It should be understood that finding favor in God’s sight is not equal to meriting salvation. If it were there would have been no need for the cross.
One can fear God and tremble at His word so as to find favor in His sight (Is 66:2) while remaining under the debt of sin and in need of Christ’s gracious atoning sacrifice. See the distinction? God is not obligated to save those whom He favors based on the reason He favors them. He chooses to do so based on His love and gracious provision.
Calvinists regularly conflate the concept of finding God’s favor with meriting salvation, which leads to much misunderstanding and misapplication. For instance, Dr. Phil Johnson, a notable Calvinistic pastor wrote,
“Some people prefer to use the expression Total Inability to stress the fact that sinners are so infected with sin that cannot please God according to Romans 8, verse 8. And it’s in that sense that depravity is total. That’s what we mean by this. It’s a total inability to do any good that earns God’s favor.”
We will look at Romans 8 in just a minute, but first notice Johnson’s conflation. He speaks of “earning God’s favor” and “pleasing God” as if that in and of itself merits salvation. Of course that couldn’t be further from the truth. If fearing God and humbly admitting you cannot save yourself merited eternal life and paid the debt for sin then maybe Calvinists would have a valid point but clearly more is needed for the remission of sins than a confession and faith. Blood must be given (Heb 9:22) and Christ does that freely because of His love for us, not because He is obligated by our faith or humble pleas. Scripture teaches,
“These are the ones I look on with favor: those who are humble and contrite in spirit, and who tremble at my word.” -Isaiah 66:2b
“Who are those who fear the Lord? He will show them the path they should choose.” -Psalms 25:12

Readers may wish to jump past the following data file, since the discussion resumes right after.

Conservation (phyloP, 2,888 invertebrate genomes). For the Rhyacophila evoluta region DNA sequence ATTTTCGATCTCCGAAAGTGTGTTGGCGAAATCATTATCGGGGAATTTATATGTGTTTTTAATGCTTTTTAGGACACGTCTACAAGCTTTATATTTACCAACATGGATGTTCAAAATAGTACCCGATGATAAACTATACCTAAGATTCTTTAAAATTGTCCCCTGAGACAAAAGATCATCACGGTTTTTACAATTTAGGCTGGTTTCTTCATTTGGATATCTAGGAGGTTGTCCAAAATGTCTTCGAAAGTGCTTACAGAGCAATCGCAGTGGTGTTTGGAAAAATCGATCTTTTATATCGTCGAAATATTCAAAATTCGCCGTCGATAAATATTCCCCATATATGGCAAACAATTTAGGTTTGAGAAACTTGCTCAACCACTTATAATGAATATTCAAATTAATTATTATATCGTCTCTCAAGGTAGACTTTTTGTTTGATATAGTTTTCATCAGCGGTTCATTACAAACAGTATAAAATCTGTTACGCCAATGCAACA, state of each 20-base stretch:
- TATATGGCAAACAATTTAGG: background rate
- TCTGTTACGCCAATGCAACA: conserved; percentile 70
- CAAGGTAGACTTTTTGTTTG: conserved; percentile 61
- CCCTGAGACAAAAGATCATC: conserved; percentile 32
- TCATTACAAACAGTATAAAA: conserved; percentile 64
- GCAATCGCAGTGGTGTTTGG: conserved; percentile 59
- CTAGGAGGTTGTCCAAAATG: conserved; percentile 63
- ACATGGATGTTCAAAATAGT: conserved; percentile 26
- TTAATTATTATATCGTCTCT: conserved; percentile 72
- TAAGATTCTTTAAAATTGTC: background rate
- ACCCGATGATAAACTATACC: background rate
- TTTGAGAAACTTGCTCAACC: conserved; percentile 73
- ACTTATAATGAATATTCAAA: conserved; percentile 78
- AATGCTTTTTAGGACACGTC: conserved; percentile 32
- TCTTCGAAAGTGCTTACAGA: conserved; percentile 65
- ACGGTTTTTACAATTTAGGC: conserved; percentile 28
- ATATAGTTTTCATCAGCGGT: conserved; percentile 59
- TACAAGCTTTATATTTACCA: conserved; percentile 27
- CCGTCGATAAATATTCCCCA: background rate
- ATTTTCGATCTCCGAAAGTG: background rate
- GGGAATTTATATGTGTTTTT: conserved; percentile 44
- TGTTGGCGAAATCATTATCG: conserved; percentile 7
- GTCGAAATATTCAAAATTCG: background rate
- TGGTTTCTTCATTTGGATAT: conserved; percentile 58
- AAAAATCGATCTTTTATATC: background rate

Is God obligated to provide Atonement for these whom He favors? Of course not. Is He forced to show those who fear Him how they should choose? No! He does so out of love. Finding favor in the sight of God IS NOT equal to meriting salvation. Do not allow Calvinists to conflate those two concepts and cause confusion.
Now, back to Romans 8:8, which simply says,
“Those who are in the realm of the flesh cannot please God.”
In other words, you will not find favor in the eyes of the Lord if you remain in the realm of the flesh. You must stop acting according to fleshly desires and follow the Spirit’s guidance.
This is as true of believers as it is of unbelievers. If one is choosing to act in the flesh, even as a believer, they cannot please God but does that mean we do not have any control over our choice to act according to the flesh or the Spirit once the Spirit makes Himself and His ways known to us? Of course not.
If I warn my rebellious son saying, “You cannot please me by acting selfishly,” does that suggest the child is unable to heed my warning, humble himself and repent of acting selfishly? Of course not. It only suggests that as long as my child continues to rebel and act according to his pride that he will not please me.
This verse says nothing of man’s inability to respond positively to God’s powerful truth and appeal to humble ourselves. Each individual has the choice to remain in their flesh and pride, or respond to the Spirit’s call to humble themselves. If you choose the former YOU CANNOT PLEASE GOD.
By the way, neither side is suggesting that man can please God unto salvation apart from His enabling grace, namely Christ’s atoning work and gospel appeal. So, the question is whether or not the grace is “enabling” (as John 6:65 teaches), or does this grace irresistibly cause which choice the individual will make (as Calvinism presumes)?